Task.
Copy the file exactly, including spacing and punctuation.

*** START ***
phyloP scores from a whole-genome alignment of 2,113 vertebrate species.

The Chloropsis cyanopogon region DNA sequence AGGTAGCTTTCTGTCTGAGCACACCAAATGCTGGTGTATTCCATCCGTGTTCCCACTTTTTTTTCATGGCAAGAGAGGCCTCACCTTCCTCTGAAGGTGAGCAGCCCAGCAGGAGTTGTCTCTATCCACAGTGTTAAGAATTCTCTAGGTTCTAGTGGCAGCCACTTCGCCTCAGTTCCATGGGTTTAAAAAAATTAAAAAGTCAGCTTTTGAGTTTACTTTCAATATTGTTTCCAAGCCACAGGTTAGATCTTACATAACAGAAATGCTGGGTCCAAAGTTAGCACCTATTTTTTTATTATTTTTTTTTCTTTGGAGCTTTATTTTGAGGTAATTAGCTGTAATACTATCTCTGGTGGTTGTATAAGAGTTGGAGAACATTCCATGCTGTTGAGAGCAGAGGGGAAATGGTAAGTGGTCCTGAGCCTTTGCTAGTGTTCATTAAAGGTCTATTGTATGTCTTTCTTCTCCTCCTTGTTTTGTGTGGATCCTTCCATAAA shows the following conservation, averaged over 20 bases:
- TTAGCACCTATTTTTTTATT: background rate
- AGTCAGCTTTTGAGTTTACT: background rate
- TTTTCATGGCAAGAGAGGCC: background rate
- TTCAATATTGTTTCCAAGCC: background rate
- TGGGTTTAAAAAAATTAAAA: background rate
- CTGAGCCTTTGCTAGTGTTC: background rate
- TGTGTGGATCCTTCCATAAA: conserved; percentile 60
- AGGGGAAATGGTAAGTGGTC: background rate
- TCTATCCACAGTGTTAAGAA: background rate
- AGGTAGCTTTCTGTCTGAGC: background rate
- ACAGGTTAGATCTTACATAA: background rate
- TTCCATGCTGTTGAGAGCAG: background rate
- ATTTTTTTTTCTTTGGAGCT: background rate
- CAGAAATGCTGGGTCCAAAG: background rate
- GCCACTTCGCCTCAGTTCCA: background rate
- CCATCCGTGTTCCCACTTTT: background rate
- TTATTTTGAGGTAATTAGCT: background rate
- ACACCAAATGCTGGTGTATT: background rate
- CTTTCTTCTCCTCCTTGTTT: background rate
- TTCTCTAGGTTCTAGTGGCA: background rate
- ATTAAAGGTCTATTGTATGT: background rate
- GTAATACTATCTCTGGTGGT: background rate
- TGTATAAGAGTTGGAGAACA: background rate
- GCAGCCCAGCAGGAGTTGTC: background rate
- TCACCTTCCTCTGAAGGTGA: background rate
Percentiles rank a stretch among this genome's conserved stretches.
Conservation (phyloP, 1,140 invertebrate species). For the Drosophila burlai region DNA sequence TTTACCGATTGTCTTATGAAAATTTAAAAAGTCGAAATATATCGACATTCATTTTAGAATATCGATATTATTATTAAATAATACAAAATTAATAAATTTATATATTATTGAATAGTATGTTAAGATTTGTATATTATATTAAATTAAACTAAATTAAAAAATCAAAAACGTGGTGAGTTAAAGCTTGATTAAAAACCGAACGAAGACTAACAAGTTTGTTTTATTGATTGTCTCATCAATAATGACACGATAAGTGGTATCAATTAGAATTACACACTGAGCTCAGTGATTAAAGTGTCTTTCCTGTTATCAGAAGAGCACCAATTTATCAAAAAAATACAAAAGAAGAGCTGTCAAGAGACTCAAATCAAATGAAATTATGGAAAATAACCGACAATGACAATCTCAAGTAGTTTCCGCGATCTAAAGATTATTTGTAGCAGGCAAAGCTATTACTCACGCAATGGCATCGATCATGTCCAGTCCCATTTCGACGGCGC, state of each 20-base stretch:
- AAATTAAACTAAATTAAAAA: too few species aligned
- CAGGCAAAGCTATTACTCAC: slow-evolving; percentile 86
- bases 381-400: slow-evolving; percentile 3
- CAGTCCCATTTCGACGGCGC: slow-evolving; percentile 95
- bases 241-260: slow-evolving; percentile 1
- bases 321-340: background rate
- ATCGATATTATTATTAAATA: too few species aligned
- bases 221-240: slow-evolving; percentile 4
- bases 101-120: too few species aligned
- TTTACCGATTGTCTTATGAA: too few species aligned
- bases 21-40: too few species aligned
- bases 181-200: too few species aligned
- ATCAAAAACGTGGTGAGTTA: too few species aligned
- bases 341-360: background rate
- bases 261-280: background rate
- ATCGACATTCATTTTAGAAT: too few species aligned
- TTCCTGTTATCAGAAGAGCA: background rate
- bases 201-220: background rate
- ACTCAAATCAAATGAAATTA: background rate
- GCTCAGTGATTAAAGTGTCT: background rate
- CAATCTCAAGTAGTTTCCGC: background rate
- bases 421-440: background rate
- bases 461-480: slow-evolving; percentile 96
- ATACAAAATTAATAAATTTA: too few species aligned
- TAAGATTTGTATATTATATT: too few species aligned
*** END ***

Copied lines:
phyloP scores from a whole-genome alignment of 2,113 vertebrate species.

The Chloropsis cyanopogon region DNA sequence AGGTAGCTTTCTGTCTGAGCACACCAAATGCTGGTGTATTCCATCCGTGTTCCCACTTTTTTTTCATGGCAAGAGAGGCCTCACCTTCCTCTGAAGGTGAGCAGCCCAGCAGGAGTTGTCTCTATCCACAGTGTTAAGAATTCTCTAGGTTCTAGTGGCAGCCACTTCGCCTCAGTTCCATGGGTTTAAAAAAATTAAAAAGTCAGCTTTTGAGTTTACTTTCAATATTGTTTCCAAGCCACAGGTTAGATCTTACATAACAGAAATGCTGGGTCCAAAGTTAGCACCTATTTTTTTATTATTTTTTTTTCTTTGGAGCTTTATTTTGAGGTAATTAGCTGTAATACTATCTCTGGTGGTTGTATAAGAGTTGGAGAACATTCCATGCTGTTGAGAGCAGAGGGGAAATGGTAAGTGGTCCTGAGCCTTTGCTAGTGTTCATTAAAGGTCTATTGTATGTCTTTCTTCTCCTCCTTGTTTTGTGTGGATCCTTCCATAAA shows the following conservation, averaged over 20 bases:
- TTAGCACCTATTTTTTTATT: background rate
- AGTCAGCTTTTGAGTTTACT: background rate
- TTTTCATGGCAAGAGAGGCC: background rate
- TTCAATATTGTTTCCAAGCC: background rate
- TGGGTTTAAAAAAATTAAAA: background rate
- CTGAGCCTTTGCTAGTGTTC: background rate
- TGTGTGGATCCTTCCATAAA: conserved; percentile 60
- AGGGGAAATGGTAAGTGGTC: background rate
- TCTATCCACAGTGTTAAGAA: background rate
- AGGTAGCTTTCTGTCTGAGC: background rate
- ACAGGTTAGATCTTACATAA: background rate
- TTCCATGCTGTTGAGAGCAG: background rate
- ATTTTTTTTTCTTTGGAGCT: background rate
- CAGAAATGCTGGGTCCAAAG: background rate
- GCCACTTCGCCTCAGTTCCA: background rate
- CCATCCGTGTTCCCACTTTT: background rate
- TTATTTTGAGGTAATTAGCT: background rate
- ACACCAAATGCTGGTGTATT: background rate
- CTTTCTTCTCCTCCTTGTTT: background rate
- TTCTCTAGGTTCTAGTGGCA: background rate
- ATTAAAGGTCTATTGTATGT: background rate
- GTAATACTATCTCTGGTGGT: background rate
- TGTATAAGAGTTGGAGAACA: background rate
- GCAGCCCAGCAGGAGTTGTC: background rate
- TCACCTTCCTCTGAAGGTGA: background rate
Percentiles rank a stretch among this genome's conserved stretches.
Conservation (phyloP, 1,140 invertebrate species). For the Drosophila burlai region DNA sequence TTTACCGATTGTCTTATGAAAATTTAAAAAGTCGAAATATATCGACATTCATTTTAGAATATCGATATTATTATTAAATAATACAAAATTAATAAATTTATATATTATTGAATAGTATGTTAAGATTTGTATATTATATTAAATTAAACTAAATTAAAAAATCAAAAACGTGGTGAGTTAAAGCTTGATTAAAAACCGAACGAAGACTAACAAGTTTGTTTTATTGATTGTCTCATCAATAATGACACGATAAGTGGTATCAATTAGAATTACACACTGAGCTCAGTGATTAAAGTGTCTTTCCTGTTATCAGAAGAGCACCAATTTATCAAAAAAATACAAAAGAAGAGCTGTCAAGAGACTCAAATCAAATGAAATTATGGAAAATAACCGACAATGACAATCTCAAGTAGTTTCCGCGATCTAAAGATTATTTGTAGCAGGCAAAGCTATTACTCACGCAATGGCATCGATCATGTCCAGTCCCATTTCGACGGCGC, state of each 20-base stretch:
- AAATTAAACTAAATTAAAAA: too few species aligned
- CAGGCAAAGCTATTACTCAC: slow-evolving; percentile 86
- bases 381-400: slow-evolving; percentile 3
- CAGTCCCATTTCGACGGCGC: slow-evolving; percentile 95
- bases 241-260: slow-evolving; percentile 1
- bases 321-340: background rate
- ATCGATATTATTATTAAATA: too few species aligned
- bases 221-240: slow-evolving; percentile 4
- bases 101-120: too few species aligned
- TTTACCGATTGTCTTATGAA: too few species aligned
- bases 21-40: too few species aligned
- bases 181-200: too few species aligned
- ATCAAAAACGTGGTGAGTTA: too few species aligned
- bases 341-360: background rate
- bases 261-280: background rate
- ATCGACATTCATTTTAGAAT: too few species aligned
- TTCCTGTTATCAGAAGAGCA: background rate
- bases 201-220: background rate
- ACTCAAATCAAATGAAATTA: background rate
- GCTCAGTGATTAAAGTGTCT: background rate
- CAATCTCAAGTAGTTTCCGC: background rate
- bases 421-440: background rate
- bases 461-480: slow-evolving; percentile 96
- ATACAAAATTAATAAATTTA: too few species aligned
- TAAGATTTGTATATTATATT: too few species aligned